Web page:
Friends were taking the New York to Southampton crossing and it sounded like lots of fun so we tagged along. This was our first cruise and we sailed in early September. The ship certainly lives up to its billing; it is as beautiful as pictured on the Cunard website. What we loved. * Dressing up for formal nights - such fun! * Promenade Deck - it was wonderful sunny, rainy, or foggy. The sea is fascinating in all its guises. * Our balcony - sitting out with a cuppa or a glass of wine was grand at all times of the day and in most weathers. * Our stateroom - it was perfectly suited to our needs and our steward, Mayo, was attentive and friendly. * The welcome bottle of bubbly. * The food - quite good in the Britannia Room and in the Royal Court. * Music in all of its many forms - we loved the jazz, the piano, the harpist, the singer, and the orchestra. * Top notch entertainment - in particular Nathaniel Rankin’s magic show, Bryan Batt’s performance, Penny Mathisen’s show, and the National Symphony Orchestra's Dvorak: Serenade for Strings. * The hydro therapy spa - steam room, two saunas, foot bath, hot tub, bubbling pool, lots of towels, lounge chairs, and great staff. * Smooth sailing = no sea sickness * Staterooms were very quiet - no noise from the halls or the neighbours What we did not like. * The three hour queue to embark in New York - not a happy start to the voyage. * Changing the time ahead at noon - why can’t this be done at night when it doesn’t interfere with scheduling or lunch? * The lack of communication about scheduling - we never knew what might be happening on any given day until the evening prior which made planning and coordinating with friends somewhat difficult. * Not receiving a statement of on-board purchases as promised. The queue to get a printed copy at the purser’s office was very long and if land-based hotels can provide a statement upon check-out, there is no reason a floating hotel can’t do the same. I am still waiting. * Wifi was slow, weak, and expensive. Compared with flying the QM2 is a very pleasant, jet-lag-less way to cross the Atlantic and we will very likely book it again. What we would do differently. * Take the 8:00 PM seating for dinner in the Britannia Room. That would leave us more time to enjoy the late afternoon activities. * Take more dance lessons Read Less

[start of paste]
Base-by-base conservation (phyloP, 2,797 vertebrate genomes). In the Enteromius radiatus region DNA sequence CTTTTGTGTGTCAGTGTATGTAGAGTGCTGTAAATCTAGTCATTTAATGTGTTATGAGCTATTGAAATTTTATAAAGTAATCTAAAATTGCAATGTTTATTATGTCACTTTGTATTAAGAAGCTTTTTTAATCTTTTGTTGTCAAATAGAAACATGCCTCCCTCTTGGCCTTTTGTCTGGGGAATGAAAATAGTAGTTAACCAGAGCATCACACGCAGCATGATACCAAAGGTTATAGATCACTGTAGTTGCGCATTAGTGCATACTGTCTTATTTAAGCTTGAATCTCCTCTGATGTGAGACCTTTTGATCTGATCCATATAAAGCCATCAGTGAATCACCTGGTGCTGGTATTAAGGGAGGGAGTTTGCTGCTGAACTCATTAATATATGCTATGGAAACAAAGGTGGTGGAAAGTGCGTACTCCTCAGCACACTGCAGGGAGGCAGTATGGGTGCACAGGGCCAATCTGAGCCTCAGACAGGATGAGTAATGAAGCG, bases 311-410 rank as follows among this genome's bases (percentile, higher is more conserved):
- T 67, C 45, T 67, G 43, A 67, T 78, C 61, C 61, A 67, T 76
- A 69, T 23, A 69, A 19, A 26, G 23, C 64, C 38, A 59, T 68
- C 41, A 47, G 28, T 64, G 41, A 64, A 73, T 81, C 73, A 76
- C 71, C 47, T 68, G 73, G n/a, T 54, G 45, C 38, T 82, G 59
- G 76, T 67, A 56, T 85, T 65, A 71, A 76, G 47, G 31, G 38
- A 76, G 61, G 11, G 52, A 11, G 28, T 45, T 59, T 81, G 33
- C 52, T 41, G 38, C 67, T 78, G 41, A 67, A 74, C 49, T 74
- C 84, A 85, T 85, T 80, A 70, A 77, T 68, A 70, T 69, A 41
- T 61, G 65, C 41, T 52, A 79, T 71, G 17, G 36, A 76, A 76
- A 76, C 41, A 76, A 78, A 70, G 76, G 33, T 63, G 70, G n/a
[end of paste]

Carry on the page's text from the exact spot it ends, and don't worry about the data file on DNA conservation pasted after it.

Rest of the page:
6 Helpful Votes
Sail Date: September 2017
I chose this round trip crossing because I wanted to enjoy the ship and not get on and off everyday. It was just great! There was plenty to do everyday if you wished. I tried to do the least and still kept busy. I took in lectures I had ... Read More
I chose this round trip crossing because I wanted to enjoy the ship and not get on and off everyday. It was just great! There was plenty to do everyday if you wished. I tried to do the least and still kept busy. I took in lectures I had not planned, music programs I had not planned and even bingo. Most of the time I just enjoyed the people and the public rooms. Our 8:30 dinner was a constantly awaited event. Two couples and two singles and strangers to all, we closed the restaurant from the first to the last night. No one made any evening show plans because we had such a good time at our table. I enjoyed the buffet self serve breakfasts in the Kings Court and the pub lunches in the Golden Lion. The wait staff were terriffic and always happy and patient with us. There was a Catholic Mass every day and that was most appreciated. Embarkation was a drag. 1 1/2 hours to zig zag around but disembarkion was breeze. I left the ship at 9:00AM and was out to be picked up at 9:25 luggage in hand. The shore excursions went well with fun and knowledgeable guides. I would do this trip again in a heart beat. Read Less
13 Helpful Votes
Sail Date: September 2017
We originally were looking into a 'fly - tour - sail home' trip, but decided against flying and booked the round trip Brooklyn - Southampton - Le Harve - Brooklyn. We did not know [was a pleasant surprise] that the eastbound crossing ... Read More